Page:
Chinese protest over disputed islands
DEMONSTRATORS TOOK to the streets in dozens of Chinese cities over the weekend in violent anti-Japanese protests, laying siege to the Japanese embassy and attacking Japanese cars, businesses and restaurants as tensions between the two Asian giants simmered over a disputed island chain.
In Beijing, a police helicopter circled – something seldom seen in the capital – as demonstrators threw rocks and eggs at the Japanese embassy, which was cordoned off by police.
The demonstrations are well organised, and while the government has not formally backed the protests, and has urged protesters not to resort to violence, there is a sense of tacit official approval of the rallies, given that large-scale protests are normally not tolerated in China.
“The expression of patriotic feelings should not come at the cost of disrupting domestic social order,” the Xinhua news agency wrote in a commentary yesterday, trying to tone down the anti-Japanese feeling state-owned media spent much of last week whipping up.
Relations between China and Japan have long been edgy but Tokyo’s decision to buy the uninhabited islands from a Japanese family has brought anger to the boil in China, prompting Japanese prime minister Yoshihiko Noda to call for measures to protect Japanese nationals in China.
“Regrettably, this is a problem concerning the safety of Japanese nationals and Japan-affiliated companies,” he said. “I would like to urge the Chinese government to protect their safety.”
The islands are surrounded by rich fishing grounds and have strategic importance but behind much of the anger lies a sense of China exercising growing regional clout in the face of what it sees as Japanese nationalism and aggression.
The language on their banners was extremely inflammatory, calling for the “nuclear extermination of wild Japanese dogs”. “Never forget the century of humiliation” said one, a reference to the period during which China was occupied by overseas powers that included Japan.
China has sent surveillance ships to the disputed Diaoyu islands, or the Senkakus, as the Japanese call them, and the crews have exchanged warnings with Japanese coast guard ships.
The demonstrations were most intense in the southern city of Shenzhen, across the border from Hong Kong. Photographs showed police firing tear gas and using water cannon and pepper spray to repel thousands of protesters.
In Shanghai, home to China’s biggest Japanese population, hundreds marched on the Japanese consulate. A group of about 2,000 protesters reportedly tried to demonstrate at the US consulate in the southwestern city of Chengdu to make the US “heed their voices”.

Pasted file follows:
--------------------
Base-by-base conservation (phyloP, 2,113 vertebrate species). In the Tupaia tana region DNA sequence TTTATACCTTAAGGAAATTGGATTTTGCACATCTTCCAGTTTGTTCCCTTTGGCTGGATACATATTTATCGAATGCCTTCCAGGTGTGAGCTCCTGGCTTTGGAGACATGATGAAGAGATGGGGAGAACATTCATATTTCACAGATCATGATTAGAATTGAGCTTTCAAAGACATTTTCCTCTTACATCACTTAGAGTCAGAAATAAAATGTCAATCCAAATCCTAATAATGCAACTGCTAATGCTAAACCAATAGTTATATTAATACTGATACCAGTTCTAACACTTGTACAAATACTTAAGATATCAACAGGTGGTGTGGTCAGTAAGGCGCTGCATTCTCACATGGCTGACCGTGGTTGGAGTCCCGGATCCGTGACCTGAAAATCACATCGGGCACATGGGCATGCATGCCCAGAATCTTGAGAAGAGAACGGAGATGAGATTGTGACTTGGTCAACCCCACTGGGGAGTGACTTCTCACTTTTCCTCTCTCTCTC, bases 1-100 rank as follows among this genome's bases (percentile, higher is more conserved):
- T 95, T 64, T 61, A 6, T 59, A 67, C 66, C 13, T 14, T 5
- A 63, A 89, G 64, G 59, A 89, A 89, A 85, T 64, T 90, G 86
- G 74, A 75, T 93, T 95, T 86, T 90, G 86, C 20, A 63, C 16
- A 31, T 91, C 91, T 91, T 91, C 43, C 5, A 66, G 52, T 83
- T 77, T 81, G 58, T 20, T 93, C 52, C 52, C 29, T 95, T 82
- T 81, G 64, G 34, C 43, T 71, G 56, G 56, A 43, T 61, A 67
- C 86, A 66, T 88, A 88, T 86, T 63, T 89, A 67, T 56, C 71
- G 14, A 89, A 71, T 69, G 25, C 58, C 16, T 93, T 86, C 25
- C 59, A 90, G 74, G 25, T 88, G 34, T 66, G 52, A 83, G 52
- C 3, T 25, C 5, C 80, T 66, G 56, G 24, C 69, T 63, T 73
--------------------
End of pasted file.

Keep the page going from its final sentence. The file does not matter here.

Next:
Demonstrators also attacked factories belonging to the electronics company Panasonic in the eastern cities of Qingdao and Suzhou. In Changsha and in other cities protesters burned Mitsubishi police cars.
In Beijing many demonstrators held portraits of the late revolutionary leader Mao Zedong and donned Mao-era green uniforms in what was read as a criticism of the current leadership. Many newspapers and television stations, which are controlled by the ruling Communist Party, have urged a boycott of Japanese goods.
China believes the islands were illegally invaded and occupied by the Japanese during the second World War, and were returned to China when Japan was defeated.
There are regular outbursts of anti-Japanese sentiment in China but this is the worst since 2005, when riots took place over a history book the Chinese felt downplayed Japanese atrocities in China during the war.
Nationalists in China feel Japan has failed to atone properly for what happened during the occupation of China.
Diplomats in Beijing say neither side wants the situation to escalate, but a combination of elements might make it difficult to keep things calm.
Japan has elections coming up, and China is facing into a tense change of leadership, making problematic the finding of a solution that plays well to their respective domestic audiences.
In addition, tomorrow is the anniversary of the Mukden incident in 1931, when Japan seized Manchuria in northeast China, triggering 14 years of occupation by China. The anniversary is likely to trigger major protests.
The Chinese have also said the issue will damage trade relations between the two Asian giants. Carmaker Nissan has said the spat has affected orders in China. China is Japan’s largest trading partner. In 2011, the countries’ bilateral trade grew 14.3 per cent to €263 billion.
In a tragic twist, the newly appointed Japanese ambassador to Beijing, Shinichi Nishimiya, died yesterday, three days after collapsing near his home in Tokyo. He had been appointed ambassador last Tuesday, and was due to take up his new post next month.